The three and a half million square miles of desert that make up 80% of Algeria's land mass, whilst part of the Sahara Desert, is also known as the Algerian Desert and is one of the driest places on earth. The Algerian desert starts soon after the coastal area is left behind ~ at first rocky areas then, as you progress further inland, vast swathes of sandy desert, occupied by just over 2% of the Algerian population. The south of the desert rolls into the Hogger Mountains, a bleak and arid range which peak at Tahat Mountain at some 9852 feet high (the peak of Ben Nevis is just 4409 feet above sea level by comparison). This mountain range harbours a city, Tamanrasset, with some 60,000 inhabitants, mostly 'drought refugees' from other parts of the Algerian desert and part of the Berber and Taureg tribes.
The south-west of the Algerian desert is home to 165,000 Saharawis living in semi autonomous refugee camps at Tindouf, having fled the troubles Western Sahara. Temperatures there often soar above 50 degrees and there is little or no vegetarian. Food, water and supplies are furnished by international aid agencies, however, despite this, a high proportion of children suffer from malnutrition. The video (below) allows you to experience the solitude and beauty as well as the harshness of the Algerian Desert.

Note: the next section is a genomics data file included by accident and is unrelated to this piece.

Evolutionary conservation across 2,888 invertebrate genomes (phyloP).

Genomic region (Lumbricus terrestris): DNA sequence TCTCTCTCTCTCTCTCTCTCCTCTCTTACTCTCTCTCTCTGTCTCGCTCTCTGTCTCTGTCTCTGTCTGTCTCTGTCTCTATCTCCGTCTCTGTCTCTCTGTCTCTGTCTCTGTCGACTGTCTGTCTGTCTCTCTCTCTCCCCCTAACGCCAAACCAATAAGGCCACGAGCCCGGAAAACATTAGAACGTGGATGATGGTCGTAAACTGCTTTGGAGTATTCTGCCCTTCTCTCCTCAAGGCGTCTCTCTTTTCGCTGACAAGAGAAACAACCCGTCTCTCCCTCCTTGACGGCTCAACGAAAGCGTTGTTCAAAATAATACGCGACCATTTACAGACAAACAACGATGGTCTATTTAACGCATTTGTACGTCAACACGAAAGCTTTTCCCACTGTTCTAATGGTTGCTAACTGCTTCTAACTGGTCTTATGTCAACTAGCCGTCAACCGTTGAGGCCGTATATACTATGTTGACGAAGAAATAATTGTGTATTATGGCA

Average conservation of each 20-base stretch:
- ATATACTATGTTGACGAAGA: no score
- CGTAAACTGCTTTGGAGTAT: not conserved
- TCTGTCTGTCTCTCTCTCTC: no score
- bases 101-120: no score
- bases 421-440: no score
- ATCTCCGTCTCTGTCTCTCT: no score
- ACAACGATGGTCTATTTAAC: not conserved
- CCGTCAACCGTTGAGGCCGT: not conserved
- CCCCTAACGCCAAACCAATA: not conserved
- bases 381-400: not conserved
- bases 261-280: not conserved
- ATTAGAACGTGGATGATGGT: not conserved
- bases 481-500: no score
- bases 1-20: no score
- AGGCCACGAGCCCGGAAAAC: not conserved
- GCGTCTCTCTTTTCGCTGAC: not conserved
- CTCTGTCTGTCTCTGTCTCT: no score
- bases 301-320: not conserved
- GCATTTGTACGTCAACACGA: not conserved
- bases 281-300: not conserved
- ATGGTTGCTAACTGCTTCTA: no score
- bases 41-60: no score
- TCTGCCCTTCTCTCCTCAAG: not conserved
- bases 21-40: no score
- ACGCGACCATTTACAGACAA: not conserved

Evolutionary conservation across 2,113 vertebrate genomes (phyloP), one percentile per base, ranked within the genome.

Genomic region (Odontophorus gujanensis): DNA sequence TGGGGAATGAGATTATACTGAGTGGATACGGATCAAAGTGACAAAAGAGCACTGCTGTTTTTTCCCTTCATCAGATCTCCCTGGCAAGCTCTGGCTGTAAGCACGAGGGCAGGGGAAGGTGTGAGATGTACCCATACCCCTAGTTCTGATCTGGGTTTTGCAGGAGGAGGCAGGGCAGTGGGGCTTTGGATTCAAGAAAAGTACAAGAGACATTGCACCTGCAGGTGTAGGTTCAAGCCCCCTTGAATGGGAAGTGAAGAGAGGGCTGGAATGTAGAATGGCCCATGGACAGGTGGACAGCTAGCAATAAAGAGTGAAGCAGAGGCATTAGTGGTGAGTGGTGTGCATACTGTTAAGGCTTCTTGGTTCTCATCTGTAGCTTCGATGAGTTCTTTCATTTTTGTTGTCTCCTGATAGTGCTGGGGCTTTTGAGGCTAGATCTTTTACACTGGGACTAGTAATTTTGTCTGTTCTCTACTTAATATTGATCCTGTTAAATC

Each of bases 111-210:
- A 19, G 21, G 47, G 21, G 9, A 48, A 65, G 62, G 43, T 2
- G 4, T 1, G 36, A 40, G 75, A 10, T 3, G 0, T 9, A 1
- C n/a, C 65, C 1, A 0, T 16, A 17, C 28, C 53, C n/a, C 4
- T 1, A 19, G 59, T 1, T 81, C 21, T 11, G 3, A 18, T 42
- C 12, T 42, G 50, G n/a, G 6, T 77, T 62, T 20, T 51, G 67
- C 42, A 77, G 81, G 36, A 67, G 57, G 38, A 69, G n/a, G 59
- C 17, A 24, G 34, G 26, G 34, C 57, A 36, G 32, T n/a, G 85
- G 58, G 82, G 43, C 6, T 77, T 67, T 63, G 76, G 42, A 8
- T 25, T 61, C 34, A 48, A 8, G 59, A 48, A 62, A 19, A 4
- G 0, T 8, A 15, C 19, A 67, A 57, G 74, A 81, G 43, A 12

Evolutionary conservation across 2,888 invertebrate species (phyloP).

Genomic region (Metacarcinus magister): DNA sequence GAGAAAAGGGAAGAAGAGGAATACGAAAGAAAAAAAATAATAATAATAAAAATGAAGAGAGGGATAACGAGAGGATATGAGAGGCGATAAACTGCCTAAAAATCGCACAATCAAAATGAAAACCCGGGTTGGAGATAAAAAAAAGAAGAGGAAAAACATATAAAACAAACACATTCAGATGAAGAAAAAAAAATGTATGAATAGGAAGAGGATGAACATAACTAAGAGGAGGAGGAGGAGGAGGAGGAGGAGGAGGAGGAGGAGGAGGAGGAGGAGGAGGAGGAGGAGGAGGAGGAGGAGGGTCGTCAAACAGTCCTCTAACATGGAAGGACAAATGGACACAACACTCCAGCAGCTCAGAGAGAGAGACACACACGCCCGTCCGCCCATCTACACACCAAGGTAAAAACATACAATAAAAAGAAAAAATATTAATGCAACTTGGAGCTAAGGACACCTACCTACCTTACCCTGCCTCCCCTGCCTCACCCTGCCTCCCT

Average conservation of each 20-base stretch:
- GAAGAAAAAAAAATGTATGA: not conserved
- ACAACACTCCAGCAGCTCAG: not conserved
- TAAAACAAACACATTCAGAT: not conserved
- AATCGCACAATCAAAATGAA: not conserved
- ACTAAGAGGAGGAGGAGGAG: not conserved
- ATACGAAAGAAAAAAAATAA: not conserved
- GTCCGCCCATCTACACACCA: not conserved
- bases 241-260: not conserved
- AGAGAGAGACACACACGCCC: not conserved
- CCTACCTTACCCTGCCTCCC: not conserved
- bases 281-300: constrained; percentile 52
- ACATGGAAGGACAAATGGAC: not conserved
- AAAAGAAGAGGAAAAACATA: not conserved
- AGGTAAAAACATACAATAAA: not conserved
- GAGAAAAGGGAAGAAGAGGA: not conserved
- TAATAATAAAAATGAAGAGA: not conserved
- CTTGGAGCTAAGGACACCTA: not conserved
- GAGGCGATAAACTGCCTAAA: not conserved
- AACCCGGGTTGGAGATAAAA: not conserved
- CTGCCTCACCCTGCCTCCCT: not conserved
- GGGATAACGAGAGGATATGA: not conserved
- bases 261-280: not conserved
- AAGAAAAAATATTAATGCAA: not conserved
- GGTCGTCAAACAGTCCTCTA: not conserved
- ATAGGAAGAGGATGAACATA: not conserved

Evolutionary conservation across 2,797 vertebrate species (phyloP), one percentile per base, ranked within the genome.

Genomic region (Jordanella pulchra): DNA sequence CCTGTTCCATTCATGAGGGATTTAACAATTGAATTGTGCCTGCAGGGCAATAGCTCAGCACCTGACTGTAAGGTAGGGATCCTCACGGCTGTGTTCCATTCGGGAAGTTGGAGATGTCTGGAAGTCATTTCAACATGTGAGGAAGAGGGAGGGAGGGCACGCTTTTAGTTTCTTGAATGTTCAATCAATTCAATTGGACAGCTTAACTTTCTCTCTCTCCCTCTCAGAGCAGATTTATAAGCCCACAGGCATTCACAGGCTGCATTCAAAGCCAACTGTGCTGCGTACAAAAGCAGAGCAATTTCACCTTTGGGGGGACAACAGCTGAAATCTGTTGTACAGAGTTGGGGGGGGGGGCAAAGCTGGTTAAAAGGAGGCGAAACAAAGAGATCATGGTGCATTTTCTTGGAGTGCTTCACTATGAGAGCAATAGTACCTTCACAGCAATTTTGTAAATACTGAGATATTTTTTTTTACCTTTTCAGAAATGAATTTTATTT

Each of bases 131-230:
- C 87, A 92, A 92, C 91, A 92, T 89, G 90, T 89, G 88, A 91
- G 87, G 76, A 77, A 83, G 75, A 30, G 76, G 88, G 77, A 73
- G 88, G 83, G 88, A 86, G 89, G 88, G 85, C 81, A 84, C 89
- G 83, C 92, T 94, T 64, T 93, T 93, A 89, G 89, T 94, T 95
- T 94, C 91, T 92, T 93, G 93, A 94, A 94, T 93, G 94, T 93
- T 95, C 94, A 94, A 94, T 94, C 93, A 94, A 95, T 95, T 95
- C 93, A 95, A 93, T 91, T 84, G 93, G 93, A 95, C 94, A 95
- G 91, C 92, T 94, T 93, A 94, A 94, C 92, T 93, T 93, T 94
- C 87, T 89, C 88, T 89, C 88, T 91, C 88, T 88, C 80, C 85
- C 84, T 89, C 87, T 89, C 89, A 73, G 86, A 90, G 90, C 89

Algerian Desert: Algeria Country Profile
Algerian Desert: Main Deserts
Details of current volunteer work
opportunities in each of the
countries of Africa.
Discover all about Africa, its tourist
attractions, history, people, culture
and daily life there.
A treasure trove of African
resources from webcams to
free downloads and news.